2. A Corbyn Majority. Re-negotiation and a further referendum. And a manifesto I think I fully agree with. Idea would be much more hopeful under this scenario: perhaps she could carry on with her Braidottiesque deleuzoguattarianism (i.e., her unfashionably utopic politics, or the ‘politics of kindness’ as she calls it). More poems (or the same number of more hopeful poems might be written then). But her ‘mirror’ would not be shattered.
The last sonnet of ‘Idea’s Mirror’ would be celebratory, cautiously so, and it wouldn’t be clear what I would do after. Have a break? Get back to my ‘microfictions’ maybe? All the stuff I’m writing that I don’t post?
The Wordsworth poems could only be transposed if the referendum vote was to Leave. I can’t believe a second referendum (we shouldn’t have any in a representative democracy) would be less rancorous than the first. Though the anti-immigration line has weakened, now people realise how the NHS, for example, is dependant on migration.
But never under-estimate Bo’s and the Cum’s abilities to stir it up shamelessly for short term gain. And the Zinoviev Letter is old school by now, but still lays rotten eggs from its dead chlorinated chicken cloaca.
3 A Bo Minority administration. Could Brexit be delivered? If not, what poems by Idea (or another?) could track the chaos? And for how long, or for how many could I carry on? But mirth would be possible, although it would be ‘deja vu all over again’! Just re-read ‘Bad Idea’ to get the gist! This would perhaps justify returning to the ‘voice’ of ‘Bad Idea’ to sandwich the brief election corona of ‘Idea’s Mirror’.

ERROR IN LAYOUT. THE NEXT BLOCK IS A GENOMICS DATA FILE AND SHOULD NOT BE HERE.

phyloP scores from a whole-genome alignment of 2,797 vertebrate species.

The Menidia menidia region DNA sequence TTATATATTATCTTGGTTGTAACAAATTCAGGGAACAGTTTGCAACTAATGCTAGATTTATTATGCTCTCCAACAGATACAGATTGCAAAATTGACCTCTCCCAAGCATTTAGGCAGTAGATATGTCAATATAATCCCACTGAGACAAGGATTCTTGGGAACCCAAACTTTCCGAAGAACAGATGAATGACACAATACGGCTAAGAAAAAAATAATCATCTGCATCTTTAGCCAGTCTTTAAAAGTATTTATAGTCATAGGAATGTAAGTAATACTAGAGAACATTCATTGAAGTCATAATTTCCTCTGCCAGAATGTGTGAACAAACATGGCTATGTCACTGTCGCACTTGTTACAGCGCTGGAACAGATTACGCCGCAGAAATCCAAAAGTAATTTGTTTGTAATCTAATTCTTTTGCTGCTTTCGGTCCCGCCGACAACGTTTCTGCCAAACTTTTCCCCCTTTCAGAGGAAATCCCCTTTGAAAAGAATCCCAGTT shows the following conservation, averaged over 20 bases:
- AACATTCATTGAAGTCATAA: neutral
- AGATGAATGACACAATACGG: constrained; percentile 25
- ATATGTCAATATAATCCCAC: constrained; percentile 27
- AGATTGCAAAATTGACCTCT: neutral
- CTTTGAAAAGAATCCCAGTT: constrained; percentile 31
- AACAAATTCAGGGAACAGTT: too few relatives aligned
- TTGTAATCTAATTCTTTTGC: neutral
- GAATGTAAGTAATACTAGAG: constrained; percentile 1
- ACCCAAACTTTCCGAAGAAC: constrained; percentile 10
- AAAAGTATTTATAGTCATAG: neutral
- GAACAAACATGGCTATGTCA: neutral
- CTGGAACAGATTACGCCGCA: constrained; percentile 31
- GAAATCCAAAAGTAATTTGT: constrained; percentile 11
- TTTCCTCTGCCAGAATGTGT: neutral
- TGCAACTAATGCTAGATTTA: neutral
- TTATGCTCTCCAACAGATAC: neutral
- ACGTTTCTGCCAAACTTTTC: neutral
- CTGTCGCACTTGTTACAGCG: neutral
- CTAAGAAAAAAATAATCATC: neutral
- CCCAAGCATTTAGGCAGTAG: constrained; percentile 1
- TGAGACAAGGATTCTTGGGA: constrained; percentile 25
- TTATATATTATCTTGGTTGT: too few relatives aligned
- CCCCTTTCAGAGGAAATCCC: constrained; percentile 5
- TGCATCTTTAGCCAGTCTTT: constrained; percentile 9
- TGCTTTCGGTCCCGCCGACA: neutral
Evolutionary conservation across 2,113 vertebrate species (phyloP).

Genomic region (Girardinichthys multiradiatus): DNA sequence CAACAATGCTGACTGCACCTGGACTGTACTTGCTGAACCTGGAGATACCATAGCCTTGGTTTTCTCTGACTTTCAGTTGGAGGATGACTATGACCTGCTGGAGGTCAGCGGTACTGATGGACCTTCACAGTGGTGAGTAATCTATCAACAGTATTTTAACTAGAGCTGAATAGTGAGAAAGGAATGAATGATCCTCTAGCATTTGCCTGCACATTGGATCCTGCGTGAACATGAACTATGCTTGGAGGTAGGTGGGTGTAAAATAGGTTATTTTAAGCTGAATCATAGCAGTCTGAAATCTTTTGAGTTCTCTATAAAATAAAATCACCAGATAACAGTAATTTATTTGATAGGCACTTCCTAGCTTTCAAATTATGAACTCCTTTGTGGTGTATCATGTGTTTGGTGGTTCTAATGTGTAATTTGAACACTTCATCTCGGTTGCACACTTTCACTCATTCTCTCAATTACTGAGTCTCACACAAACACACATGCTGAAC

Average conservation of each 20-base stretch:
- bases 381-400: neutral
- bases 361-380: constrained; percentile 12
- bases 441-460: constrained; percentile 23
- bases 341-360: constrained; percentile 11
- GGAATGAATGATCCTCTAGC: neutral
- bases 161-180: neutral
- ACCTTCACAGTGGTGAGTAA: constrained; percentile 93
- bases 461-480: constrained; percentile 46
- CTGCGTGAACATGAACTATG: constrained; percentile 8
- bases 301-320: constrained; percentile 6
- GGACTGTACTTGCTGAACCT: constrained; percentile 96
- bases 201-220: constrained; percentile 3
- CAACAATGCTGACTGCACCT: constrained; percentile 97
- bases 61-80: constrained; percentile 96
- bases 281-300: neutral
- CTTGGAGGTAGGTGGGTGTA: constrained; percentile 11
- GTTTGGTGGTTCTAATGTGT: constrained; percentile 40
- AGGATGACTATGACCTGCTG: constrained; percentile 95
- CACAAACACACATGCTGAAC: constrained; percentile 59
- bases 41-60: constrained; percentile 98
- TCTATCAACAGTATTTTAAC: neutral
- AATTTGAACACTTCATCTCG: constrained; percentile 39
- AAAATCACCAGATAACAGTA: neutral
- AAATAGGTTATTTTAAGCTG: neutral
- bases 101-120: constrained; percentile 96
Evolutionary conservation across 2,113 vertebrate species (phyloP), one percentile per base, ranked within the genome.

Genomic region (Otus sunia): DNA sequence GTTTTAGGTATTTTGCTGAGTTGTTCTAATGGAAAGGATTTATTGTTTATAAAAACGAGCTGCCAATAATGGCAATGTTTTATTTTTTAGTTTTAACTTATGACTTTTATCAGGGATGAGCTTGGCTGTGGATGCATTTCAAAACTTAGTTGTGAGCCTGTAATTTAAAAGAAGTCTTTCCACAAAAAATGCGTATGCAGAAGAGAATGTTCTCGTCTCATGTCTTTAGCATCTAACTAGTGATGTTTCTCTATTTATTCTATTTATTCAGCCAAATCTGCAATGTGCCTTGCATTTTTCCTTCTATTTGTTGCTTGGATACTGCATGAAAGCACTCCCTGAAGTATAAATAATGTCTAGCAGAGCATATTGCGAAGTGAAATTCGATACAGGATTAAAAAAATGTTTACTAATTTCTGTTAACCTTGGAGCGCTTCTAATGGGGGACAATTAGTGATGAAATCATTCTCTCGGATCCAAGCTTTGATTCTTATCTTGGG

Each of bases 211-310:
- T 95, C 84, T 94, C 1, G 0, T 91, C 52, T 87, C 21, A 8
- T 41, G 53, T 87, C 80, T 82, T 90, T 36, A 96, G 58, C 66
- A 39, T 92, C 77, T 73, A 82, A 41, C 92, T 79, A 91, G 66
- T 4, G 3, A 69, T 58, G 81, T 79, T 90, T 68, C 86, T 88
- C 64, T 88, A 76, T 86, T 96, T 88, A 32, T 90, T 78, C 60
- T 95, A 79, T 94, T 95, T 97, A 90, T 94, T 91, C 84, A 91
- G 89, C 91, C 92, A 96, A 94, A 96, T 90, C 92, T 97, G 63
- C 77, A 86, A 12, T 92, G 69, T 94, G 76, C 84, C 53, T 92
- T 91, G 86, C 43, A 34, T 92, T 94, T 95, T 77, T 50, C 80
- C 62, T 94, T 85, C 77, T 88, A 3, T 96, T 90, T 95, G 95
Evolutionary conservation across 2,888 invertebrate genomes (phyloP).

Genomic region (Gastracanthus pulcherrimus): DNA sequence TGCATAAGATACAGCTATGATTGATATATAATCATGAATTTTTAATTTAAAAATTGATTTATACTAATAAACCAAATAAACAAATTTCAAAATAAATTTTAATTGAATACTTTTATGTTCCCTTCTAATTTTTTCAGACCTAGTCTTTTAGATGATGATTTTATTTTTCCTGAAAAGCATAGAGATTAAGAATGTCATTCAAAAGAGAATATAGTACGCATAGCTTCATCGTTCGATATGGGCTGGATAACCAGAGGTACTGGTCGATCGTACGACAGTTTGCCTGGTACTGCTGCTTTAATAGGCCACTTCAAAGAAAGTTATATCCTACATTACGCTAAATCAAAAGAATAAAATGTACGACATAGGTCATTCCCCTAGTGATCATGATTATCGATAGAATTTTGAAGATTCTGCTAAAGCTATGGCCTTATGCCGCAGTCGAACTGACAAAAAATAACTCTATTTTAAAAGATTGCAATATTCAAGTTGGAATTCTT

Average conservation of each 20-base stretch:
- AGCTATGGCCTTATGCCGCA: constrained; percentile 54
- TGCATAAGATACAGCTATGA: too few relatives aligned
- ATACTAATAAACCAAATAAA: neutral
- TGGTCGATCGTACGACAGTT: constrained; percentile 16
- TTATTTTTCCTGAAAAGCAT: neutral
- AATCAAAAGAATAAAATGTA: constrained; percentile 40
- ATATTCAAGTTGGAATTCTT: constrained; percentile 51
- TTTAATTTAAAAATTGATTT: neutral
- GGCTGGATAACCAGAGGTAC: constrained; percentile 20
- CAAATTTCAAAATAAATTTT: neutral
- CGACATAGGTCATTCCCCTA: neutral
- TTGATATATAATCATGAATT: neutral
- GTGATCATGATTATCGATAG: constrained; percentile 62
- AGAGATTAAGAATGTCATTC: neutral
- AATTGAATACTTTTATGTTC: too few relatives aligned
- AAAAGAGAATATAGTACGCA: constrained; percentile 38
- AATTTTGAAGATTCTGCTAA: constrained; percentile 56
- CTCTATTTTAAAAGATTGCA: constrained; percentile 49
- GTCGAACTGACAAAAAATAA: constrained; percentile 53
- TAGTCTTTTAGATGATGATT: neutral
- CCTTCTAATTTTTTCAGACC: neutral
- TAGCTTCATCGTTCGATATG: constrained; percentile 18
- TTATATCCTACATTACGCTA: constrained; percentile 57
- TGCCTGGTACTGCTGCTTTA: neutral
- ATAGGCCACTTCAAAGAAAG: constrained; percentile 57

4. A Corbyn Minority administration. This is a distinct possibility, according to John Curtess (sic, I think I’ve spelt the distinguish cephologist’s name incorrectly, and his profession’s?). Could Brexit or a referendum be delivered? If not, what poems by Idea (or another) could track the chaos, the breakdown, the compromises? It’s not predictable.
There is a fifth outcome for the poems, of course. Which is: ‘The English Strain’ will end at the end of ‘Idea’s Mirror’, heeding Miles Davis’ advice, ‘End your solo before you’re done.’
However, just as the ‘Brexit’ theme developed out of the ‘English Strain’ poems (it appears towards the end of ‘It’s Nothing’, when I made a joke about the word ‘Brexit’, which I thought might need explaining like ‘stagflation’ or other temporary and ex-contemporary expressions), ‘The English Strain’, in its versioning of canonical (and not so canonical) sonnets, need not be completely stuck on the Brexit theme. It is as much a formal exercise as a thematic one. And an historical one. I still feel the lack of transpositions of Romantic sonnets. Then I’d be through.
I’m sure no one’s interested in my thinking aloud, but here it is. Better to look up the eight online poems from Bad Idea that may be accessed from this post: